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The large number of possibilities created by the Internet raises major challenges concerning information leaks.
Besides the risk of intrusion via malware (discussed in the section on security issues), users may either intentionally or unintentionally become the source of information leaks.
Widespread use of Web 2.0 platforms has boosted this trend: confidential information may be sent via e-mail, chats, social networks, etc. So-called “Friends” on Facebook may in fact be enemies ready to pounce on confidential company information which users inadvertently post on their “walls”.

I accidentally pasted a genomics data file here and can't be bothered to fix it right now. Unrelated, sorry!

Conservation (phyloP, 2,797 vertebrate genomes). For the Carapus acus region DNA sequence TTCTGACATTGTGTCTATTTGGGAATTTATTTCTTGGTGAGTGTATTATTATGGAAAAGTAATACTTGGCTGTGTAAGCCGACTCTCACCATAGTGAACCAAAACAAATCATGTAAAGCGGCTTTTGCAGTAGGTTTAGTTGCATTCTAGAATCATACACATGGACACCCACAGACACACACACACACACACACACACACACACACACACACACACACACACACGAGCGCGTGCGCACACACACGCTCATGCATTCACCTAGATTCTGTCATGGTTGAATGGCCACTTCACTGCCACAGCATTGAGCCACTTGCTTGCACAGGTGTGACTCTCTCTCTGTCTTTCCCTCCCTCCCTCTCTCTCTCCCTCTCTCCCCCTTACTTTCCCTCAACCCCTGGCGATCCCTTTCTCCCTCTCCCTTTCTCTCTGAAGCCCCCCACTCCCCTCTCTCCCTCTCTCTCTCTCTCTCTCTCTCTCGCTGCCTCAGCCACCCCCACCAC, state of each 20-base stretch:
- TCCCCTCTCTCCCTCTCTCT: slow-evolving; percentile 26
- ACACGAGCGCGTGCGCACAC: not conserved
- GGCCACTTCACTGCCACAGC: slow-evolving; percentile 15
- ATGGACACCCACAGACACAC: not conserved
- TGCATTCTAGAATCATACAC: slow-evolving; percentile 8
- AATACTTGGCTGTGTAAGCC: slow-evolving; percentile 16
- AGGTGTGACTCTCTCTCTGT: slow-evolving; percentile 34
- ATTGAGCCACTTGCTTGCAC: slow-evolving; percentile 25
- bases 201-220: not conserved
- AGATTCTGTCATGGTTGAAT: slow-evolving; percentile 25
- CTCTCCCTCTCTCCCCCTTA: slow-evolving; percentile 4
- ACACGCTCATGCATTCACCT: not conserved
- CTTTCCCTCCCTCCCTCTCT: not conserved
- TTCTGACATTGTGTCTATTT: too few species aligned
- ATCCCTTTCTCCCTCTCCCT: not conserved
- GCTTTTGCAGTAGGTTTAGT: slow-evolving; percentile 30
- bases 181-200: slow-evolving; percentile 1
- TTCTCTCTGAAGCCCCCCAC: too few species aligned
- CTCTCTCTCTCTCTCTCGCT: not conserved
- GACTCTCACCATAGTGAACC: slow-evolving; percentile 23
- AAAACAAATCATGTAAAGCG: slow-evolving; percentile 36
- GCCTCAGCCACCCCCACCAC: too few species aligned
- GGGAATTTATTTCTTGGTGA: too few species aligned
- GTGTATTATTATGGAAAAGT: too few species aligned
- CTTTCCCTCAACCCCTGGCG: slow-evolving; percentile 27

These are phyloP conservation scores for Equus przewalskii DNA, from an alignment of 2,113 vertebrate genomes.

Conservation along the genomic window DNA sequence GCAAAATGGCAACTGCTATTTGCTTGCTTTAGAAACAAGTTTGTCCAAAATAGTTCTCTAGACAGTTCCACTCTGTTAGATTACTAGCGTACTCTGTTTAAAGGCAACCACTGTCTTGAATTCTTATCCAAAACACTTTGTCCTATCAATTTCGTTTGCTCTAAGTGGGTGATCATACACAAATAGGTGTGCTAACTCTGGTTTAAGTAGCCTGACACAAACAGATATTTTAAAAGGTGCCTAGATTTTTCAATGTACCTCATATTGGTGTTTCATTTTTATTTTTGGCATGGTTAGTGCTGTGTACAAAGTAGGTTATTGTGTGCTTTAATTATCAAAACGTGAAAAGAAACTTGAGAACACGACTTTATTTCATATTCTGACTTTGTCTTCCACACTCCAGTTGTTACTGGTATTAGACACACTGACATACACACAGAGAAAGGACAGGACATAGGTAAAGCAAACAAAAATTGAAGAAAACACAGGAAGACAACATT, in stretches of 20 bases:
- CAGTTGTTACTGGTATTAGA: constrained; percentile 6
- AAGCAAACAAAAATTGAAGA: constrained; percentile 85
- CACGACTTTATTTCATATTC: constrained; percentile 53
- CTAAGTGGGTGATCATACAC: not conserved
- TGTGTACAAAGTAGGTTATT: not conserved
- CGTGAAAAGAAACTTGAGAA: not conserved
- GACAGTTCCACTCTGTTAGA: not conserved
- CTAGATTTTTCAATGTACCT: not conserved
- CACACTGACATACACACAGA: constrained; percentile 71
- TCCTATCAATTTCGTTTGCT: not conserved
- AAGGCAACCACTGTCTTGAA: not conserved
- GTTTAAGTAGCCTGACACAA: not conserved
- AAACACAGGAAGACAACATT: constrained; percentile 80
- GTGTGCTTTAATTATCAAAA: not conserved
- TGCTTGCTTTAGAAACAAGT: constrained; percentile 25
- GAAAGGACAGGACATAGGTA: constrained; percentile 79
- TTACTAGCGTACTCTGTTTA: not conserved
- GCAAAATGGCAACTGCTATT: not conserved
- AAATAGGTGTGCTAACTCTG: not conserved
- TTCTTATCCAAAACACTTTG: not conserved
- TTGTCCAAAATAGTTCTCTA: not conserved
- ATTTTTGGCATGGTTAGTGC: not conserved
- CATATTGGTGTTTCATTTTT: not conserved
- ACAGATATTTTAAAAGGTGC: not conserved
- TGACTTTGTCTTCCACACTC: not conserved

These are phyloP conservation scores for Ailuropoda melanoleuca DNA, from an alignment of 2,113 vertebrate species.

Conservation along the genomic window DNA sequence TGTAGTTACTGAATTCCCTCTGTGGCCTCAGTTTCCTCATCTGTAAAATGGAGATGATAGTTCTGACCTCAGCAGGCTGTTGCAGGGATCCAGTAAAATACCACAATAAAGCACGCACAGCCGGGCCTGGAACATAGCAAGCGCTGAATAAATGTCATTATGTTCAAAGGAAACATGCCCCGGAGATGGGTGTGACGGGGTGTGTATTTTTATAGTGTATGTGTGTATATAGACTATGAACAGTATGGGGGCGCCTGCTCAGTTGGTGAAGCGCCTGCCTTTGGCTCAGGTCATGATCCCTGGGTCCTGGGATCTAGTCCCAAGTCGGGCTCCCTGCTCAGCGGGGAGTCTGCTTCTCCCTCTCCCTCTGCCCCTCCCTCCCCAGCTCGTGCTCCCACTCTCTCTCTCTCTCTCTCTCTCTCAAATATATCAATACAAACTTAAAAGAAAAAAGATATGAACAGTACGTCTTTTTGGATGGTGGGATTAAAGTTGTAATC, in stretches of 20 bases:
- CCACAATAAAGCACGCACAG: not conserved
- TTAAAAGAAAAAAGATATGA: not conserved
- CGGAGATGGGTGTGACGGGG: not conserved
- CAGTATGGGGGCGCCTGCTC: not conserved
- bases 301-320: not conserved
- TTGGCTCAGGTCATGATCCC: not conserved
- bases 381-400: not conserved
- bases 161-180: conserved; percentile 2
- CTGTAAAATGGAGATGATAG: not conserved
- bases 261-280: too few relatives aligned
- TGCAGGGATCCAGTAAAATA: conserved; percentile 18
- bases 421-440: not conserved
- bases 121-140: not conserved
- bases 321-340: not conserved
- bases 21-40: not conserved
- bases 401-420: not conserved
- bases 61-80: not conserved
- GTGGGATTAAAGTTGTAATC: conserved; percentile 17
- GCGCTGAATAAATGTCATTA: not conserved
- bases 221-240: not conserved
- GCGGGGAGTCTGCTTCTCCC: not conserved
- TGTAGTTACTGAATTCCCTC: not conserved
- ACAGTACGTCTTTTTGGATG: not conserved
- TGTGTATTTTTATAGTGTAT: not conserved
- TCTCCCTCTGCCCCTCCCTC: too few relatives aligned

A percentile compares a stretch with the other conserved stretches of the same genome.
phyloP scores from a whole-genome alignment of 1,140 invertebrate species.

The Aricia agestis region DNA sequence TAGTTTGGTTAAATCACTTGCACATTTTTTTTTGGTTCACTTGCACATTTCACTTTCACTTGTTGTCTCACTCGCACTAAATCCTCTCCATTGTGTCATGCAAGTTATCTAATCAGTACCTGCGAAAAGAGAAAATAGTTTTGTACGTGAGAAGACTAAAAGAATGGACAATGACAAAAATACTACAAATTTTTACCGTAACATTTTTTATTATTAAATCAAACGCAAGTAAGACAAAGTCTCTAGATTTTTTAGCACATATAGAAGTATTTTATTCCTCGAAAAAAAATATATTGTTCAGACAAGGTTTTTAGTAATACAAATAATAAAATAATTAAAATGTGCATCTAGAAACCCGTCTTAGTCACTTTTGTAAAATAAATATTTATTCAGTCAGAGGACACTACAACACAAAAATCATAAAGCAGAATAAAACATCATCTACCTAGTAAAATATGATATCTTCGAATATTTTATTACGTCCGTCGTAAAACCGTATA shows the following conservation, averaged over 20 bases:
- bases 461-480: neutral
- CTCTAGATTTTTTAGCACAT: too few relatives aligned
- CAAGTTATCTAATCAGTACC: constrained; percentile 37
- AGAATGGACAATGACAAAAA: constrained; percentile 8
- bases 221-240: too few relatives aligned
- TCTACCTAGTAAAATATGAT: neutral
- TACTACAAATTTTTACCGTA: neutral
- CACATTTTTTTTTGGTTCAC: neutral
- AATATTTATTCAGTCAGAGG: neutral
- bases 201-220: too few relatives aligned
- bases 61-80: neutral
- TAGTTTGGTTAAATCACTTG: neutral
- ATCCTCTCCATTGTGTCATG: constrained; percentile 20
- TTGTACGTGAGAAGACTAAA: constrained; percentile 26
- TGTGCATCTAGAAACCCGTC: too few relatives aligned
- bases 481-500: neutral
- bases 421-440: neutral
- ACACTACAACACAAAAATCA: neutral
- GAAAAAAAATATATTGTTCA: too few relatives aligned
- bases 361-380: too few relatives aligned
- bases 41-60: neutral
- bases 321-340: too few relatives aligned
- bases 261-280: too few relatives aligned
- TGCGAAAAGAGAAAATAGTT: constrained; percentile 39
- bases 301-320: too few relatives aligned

More and more companies are setting up Internet Acceptable Use Policy describing best practices, prohibited practices, and disciplinary action.
The Internet Acceptable Use Policy provides an initial line of defense intended both to make users responsible for their use of these platforms and to limit the risk of information leaks as well as risks related to the company's e-reputation.
A growing number of businesses is drafting a specific “Web 2.0” Policy in order to address the conditions for using these media within the company, as well as the best practices for employee communications about the company, both inside and outside the office.
A vital complementary barrier is provided by the technical solution to accurately define specific rights for users or user groups concerning these media.